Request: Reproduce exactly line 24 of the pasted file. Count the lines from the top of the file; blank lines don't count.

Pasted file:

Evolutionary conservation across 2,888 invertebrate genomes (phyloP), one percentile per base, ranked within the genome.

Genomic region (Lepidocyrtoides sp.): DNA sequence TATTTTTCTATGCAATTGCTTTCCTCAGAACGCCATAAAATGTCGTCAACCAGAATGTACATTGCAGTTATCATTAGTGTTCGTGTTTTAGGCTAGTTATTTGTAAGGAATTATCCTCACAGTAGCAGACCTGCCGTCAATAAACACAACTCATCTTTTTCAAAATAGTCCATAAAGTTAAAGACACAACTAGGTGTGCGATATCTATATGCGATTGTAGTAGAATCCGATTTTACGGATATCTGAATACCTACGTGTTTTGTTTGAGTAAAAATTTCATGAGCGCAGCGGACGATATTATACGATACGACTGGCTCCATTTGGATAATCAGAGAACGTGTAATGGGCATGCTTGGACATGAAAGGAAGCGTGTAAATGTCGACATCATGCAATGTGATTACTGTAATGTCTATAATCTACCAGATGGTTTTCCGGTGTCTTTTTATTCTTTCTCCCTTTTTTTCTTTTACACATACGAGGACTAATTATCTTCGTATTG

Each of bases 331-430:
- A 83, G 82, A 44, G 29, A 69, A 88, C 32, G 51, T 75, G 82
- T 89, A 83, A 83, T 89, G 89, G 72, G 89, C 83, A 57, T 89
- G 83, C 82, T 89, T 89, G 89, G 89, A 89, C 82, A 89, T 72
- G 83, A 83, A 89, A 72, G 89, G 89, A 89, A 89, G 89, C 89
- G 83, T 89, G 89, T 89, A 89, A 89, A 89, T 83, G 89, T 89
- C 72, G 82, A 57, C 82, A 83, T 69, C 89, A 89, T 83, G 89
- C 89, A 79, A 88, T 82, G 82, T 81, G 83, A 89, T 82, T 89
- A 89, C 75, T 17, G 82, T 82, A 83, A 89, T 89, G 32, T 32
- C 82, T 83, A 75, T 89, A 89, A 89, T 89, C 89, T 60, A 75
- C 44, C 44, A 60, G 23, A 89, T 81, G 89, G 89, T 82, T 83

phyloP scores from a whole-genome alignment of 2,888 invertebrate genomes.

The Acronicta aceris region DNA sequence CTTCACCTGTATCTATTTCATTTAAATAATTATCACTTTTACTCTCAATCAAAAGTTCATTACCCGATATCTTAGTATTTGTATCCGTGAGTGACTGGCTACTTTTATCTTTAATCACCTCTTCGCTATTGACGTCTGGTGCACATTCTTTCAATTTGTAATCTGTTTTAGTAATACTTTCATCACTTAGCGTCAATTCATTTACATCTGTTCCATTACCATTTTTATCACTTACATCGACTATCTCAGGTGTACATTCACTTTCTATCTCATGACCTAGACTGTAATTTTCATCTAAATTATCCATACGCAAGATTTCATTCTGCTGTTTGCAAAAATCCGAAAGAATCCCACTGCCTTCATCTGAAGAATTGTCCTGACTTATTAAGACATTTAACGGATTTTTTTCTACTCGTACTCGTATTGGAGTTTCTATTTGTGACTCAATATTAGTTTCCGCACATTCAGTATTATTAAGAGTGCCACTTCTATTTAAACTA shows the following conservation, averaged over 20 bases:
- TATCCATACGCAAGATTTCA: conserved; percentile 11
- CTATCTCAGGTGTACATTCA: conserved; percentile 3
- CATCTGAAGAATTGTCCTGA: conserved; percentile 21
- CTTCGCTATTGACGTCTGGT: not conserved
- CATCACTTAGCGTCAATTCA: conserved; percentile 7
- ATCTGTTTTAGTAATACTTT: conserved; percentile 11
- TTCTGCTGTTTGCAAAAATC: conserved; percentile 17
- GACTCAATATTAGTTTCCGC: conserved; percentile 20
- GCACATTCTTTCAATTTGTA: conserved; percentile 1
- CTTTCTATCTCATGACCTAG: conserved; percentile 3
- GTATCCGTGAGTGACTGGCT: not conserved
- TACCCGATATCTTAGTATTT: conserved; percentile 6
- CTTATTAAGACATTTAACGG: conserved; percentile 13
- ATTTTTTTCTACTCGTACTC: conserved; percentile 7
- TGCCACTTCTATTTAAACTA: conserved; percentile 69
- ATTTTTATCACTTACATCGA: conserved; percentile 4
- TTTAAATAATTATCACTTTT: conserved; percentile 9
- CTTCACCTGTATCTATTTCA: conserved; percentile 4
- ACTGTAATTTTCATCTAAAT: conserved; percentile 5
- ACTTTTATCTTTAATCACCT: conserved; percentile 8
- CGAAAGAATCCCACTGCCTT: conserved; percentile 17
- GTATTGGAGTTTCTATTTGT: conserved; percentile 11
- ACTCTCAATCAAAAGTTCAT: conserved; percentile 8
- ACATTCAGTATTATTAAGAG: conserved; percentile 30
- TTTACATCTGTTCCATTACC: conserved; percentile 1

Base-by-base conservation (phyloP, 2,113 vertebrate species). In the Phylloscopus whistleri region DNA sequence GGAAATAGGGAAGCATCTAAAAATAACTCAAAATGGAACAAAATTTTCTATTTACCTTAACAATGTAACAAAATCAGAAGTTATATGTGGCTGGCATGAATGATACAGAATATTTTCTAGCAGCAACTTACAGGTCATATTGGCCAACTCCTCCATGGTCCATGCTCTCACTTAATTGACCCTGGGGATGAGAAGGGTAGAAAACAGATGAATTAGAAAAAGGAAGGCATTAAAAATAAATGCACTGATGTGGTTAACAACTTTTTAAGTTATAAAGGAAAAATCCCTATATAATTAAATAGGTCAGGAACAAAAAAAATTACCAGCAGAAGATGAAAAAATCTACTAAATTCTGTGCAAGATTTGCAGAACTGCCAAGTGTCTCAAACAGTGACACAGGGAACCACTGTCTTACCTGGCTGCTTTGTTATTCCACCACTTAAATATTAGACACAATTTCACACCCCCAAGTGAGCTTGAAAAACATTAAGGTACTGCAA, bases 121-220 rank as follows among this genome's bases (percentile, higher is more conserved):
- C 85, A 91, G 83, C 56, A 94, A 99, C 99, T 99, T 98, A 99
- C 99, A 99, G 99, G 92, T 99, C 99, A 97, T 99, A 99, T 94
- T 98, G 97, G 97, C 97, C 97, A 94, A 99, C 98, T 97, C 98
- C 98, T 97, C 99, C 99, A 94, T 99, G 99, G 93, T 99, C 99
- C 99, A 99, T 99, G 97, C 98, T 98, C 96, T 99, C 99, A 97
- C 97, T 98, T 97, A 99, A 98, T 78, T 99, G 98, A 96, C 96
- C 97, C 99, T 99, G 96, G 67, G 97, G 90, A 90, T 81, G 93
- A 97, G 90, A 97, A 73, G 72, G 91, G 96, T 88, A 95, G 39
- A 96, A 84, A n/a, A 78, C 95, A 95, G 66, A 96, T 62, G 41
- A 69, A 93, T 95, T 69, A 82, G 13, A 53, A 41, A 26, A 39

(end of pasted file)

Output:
- GCACATTCTTTCAATTTGTA: conserved; percentile 1